Live-In Caregivers as an Alternative to Assisted Living



Live-In Caregivers as an Alternative to Assisted Living

Seniors who need help with daily living activities and find it difficult to do household chores may consider moving to an assisted living facility (ALF). These residential communities offer a variety of private housing choices, from a room to an apartment or even a cottage. Seniors who live alone and those who do not have family members nearby may see an ALF as an opportunity to create new friendships, explore new interests, and not have to worry about cooking, cleaning, and doing laundry. Rather than an ALF, some seniors choose to live in residential care homes. This type of housing is located in regular neighborhoods and has anywhere from two to six residents per home. While staff members can provide more personalized care, they do not handle complex medical care, such as feeding tubes or treating certain medical conditions.

While living in an ALF or residential care home has some advantages, not all seniors want to give up their homes and live among strangers in an unfamiliar environment. But, because of a chronic illness or having no one to help them manage their day-to-day activities, older adults may feel they have no other choice but to move.

As an alternative to a residential care home or an ALF, live-in caregiving is available for seniors committed to aging in place in their own homes.

What is Live-In Care?

Live-in care means having a trained, professional caregiver reside in an older adult’s home. The live-in caregiver could be a personal care assistant (PCA), a home health aide (HHA), a certified nursing assistant (CNA), or other skilled nursing providers. A PCA offers non-medical, personal care services, while nursing providers offer personal care and skilled medical services.

With a live-in caregiver, seniors can continue their daily routines, keep their same doctors, and avoid the drastic change of moving away from a familiar setting to a new location.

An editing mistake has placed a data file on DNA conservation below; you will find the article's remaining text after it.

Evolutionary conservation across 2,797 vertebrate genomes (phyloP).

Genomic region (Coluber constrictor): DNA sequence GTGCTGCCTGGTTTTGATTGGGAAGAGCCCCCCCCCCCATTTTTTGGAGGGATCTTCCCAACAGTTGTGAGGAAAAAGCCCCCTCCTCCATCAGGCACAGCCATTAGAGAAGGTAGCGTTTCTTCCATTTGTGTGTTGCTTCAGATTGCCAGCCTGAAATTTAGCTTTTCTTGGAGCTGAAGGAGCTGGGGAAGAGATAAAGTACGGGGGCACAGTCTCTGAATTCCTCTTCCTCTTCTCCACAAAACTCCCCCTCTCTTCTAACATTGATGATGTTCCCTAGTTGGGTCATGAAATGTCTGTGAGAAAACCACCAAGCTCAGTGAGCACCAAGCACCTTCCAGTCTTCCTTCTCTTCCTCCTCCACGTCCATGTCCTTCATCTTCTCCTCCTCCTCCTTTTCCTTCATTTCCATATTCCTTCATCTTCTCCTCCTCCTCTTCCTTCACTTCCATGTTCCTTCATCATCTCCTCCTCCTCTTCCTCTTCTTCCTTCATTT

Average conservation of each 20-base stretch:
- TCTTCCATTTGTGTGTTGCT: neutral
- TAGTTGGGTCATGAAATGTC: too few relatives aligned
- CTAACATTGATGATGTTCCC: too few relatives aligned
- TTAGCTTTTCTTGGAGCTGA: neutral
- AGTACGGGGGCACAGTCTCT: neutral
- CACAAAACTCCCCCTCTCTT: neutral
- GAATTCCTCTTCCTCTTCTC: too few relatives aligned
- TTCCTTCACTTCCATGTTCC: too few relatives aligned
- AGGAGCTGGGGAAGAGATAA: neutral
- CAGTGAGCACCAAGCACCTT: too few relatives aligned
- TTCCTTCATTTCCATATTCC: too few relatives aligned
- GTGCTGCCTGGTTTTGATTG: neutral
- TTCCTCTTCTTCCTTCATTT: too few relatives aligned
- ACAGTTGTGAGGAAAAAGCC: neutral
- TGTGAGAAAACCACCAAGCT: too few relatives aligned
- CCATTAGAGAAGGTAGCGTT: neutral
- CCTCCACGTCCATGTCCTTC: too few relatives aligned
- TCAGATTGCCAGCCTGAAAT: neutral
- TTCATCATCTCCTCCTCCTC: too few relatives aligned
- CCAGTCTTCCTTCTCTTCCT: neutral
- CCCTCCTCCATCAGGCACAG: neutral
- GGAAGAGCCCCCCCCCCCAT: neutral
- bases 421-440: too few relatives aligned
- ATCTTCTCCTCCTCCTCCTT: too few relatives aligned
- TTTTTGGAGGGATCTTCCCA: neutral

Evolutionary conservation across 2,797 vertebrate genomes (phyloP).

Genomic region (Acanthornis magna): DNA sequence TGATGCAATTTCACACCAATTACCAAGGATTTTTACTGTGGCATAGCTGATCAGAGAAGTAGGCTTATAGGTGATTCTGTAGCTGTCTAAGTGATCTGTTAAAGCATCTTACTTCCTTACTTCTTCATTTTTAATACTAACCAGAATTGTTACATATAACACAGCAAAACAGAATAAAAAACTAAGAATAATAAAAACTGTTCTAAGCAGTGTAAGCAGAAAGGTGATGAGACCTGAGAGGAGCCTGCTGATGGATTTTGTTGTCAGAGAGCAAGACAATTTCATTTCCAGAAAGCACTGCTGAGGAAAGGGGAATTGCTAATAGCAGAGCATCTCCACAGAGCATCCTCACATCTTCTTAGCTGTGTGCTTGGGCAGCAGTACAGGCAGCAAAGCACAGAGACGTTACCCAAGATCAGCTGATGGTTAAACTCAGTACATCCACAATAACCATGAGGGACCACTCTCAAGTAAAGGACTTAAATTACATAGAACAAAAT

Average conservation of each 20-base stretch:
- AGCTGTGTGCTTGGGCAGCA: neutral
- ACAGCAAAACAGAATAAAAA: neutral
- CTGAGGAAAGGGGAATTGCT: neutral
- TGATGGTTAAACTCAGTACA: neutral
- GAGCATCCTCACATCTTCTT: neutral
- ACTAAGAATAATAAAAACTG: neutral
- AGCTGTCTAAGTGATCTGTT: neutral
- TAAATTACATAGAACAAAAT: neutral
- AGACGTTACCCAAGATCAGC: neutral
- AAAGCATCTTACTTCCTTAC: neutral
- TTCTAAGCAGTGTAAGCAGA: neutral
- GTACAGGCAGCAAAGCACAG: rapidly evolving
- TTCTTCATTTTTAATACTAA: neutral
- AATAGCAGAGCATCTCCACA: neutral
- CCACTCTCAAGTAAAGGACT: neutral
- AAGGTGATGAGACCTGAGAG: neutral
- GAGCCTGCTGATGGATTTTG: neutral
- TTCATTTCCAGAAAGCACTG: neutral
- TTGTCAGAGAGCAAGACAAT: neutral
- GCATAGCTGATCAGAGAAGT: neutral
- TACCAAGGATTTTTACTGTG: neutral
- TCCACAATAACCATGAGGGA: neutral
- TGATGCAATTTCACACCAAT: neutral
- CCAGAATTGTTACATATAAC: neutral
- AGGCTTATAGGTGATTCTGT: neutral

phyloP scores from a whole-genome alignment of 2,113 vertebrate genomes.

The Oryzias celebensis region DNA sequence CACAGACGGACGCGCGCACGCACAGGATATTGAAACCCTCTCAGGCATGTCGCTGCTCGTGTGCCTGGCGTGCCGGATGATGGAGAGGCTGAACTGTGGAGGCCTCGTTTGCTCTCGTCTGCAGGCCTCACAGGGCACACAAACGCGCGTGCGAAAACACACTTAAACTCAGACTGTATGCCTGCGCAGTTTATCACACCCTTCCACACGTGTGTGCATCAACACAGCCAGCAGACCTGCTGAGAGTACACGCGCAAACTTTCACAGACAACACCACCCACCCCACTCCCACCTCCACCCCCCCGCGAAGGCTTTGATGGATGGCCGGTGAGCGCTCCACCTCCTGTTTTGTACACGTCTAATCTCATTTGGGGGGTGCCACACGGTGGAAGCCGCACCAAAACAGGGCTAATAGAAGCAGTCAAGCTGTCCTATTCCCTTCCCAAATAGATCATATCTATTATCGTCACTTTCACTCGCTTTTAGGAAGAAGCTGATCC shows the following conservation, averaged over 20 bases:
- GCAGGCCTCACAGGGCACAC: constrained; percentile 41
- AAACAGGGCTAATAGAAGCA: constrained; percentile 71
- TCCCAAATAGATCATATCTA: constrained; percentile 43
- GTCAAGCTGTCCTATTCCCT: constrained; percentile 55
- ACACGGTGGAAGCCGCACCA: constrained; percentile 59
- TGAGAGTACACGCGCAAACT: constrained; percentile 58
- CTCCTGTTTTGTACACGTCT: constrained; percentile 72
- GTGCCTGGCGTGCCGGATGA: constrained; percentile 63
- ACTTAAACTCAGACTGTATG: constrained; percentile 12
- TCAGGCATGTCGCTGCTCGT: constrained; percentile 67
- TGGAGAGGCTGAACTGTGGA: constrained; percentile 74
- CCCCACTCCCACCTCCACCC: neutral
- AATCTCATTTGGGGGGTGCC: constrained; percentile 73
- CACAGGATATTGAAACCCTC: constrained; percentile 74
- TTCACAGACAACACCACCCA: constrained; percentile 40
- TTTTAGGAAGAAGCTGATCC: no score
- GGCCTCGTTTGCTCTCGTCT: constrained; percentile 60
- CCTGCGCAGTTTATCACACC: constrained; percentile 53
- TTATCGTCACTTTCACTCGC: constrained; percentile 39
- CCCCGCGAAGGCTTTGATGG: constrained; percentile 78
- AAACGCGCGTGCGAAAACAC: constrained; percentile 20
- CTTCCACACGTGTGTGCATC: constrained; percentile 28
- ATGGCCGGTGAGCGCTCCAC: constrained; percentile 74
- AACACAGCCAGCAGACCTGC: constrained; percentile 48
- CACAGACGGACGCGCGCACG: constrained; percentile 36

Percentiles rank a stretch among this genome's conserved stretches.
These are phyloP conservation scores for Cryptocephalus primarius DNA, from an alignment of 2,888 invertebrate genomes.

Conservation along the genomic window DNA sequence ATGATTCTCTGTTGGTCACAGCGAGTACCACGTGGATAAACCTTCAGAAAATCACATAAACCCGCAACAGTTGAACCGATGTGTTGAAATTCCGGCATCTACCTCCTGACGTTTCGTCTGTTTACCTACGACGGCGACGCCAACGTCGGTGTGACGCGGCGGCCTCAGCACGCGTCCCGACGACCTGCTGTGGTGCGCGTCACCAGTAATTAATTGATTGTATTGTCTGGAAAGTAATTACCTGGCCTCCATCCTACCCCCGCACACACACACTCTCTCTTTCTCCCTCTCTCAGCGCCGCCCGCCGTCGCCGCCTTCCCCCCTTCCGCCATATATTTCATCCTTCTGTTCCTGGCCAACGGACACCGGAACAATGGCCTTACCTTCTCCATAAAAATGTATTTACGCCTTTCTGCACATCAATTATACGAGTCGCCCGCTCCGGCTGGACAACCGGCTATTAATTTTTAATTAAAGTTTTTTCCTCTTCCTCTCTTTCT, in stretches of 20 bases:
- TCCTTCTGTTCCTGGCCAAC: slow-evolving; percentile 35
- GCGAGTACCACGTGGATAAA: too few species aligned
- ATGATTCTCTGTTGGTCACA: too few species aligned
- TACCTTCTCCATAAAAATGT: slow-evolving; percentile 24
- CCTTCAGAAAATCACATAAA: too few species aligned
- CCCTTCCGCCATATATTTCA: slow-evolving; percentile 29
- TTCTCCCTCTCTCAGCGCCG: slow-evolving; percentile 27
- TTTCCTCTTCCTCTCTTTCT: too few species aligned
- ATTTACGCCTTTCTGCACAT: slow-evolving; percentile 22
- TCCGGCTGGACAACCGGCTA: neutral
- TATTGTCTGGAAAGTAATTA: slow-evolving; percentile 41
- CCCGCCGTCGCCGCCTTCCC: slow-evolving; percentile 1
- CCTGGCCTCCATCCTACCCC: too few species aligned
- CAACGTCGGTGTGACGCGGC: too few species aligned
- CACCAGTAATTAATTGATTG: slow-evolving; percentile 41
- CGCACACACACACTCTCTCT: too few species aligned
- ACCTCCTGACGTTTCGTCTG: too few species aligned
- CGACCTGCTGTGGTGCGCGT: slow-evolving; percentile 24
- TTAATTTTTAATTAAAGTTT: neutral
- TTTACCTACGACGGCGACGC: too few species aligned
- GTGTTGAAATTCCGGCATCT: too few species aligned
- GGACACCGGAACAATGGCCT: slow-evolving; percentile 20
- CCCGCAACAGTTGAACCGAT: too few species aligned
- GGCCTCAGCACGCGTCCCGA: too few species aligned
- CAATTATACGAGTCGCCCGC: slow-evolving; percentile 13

Most of all, live-in caregivers allow seniors to maintain a sense of independence by living in the security of their own home with someone who manages daily chores and provides constant companionship.

Assisted Living and Live-In Care, What’s the Difference?

There are certainly advantages to both live-in care and assisted living, but the choice depends on the needs and circumstances of older adults. The following are only a few of the differences seniors should take into account when considering live-in care as an alternative to assisted living:

1. Caregiving. ALFs are good for people who can pretty much care for themselves, and only need help in specific instances, such as after a surgical procedure that requires bed rest. Some ALFS have on-site caregiving staff, but staff must divide their time and attention between multiple residents. A live-in caregiver, on the other hand, focuses only on one person rather than on many people who need help at the same time.

2. Medical Care. ALFs do not have medical doctors on staff, but some assisted living communities have nurses on staff or on call to take care of emergencies. Live-in caregivers, except for PCAs, have some medical training and certification and work under the supervision of a nurse. Live-in caregivers with medical training can assist their client in some instances and immediately call for help if the person is in serious medical distress.

3. Meals. ALFs provide dining programs that include meals scheduled at certain times. Unlike assisted living communities, seniors with live-in care are not limited to eating at scheduled times. Caregivers prepare nutritious meals for seniors and help them follow a dietician’s plan when necessary.

Live-in caregivers and ALF staff both help older adults with personal services, such as:

  • Bathing
  • Grooming
  • Dressing
  • Maintaining hygiene
  • Toileting
  • Medication reminders

Fortunately, seniors with live-in caregivers do not have to wait their turn to get help like those in ALFs. For instance, a live-in caregiver is there when seniors with mobility problems need help getting out of bed and going to the bathroom at night to use the toilet.

Besides that, live-in caregivers run errands, provide transportation to medical appointments, do light housekeeping, laundry, and other tasks that seniors may not have the stamina or physical ability to do on their own.

The Costs of Live-In Care and ALFs

In most cases, many ALFs are private pay and costs depend on whether residents choose a package that includes room and board, and services such as meals, transportation, and housekeeping. Care services are usually paid separately and costs are determined based on the amount of care needed. Many ALFs have a move-in fee.

By comparison, in-home care agencies charge a flat rate for caregiver services, and seniors do not pay rent since they live in their own homes.

When it comes to skilled medical care, Medicare pays for certain health care services, whether a senior lives independently or in an ALF. Medicare does not pay for personal care services nor does it pay for room and board at an ALF. Medicaid or certain Veteran’s Affairs benefit programs may pay in certain instances for personal care services.

By weighing the pros and cons of assisted living communities, seniors may find live-in care more convenient and beneficial, especially for those wanting to live independently in the safety of their homes.

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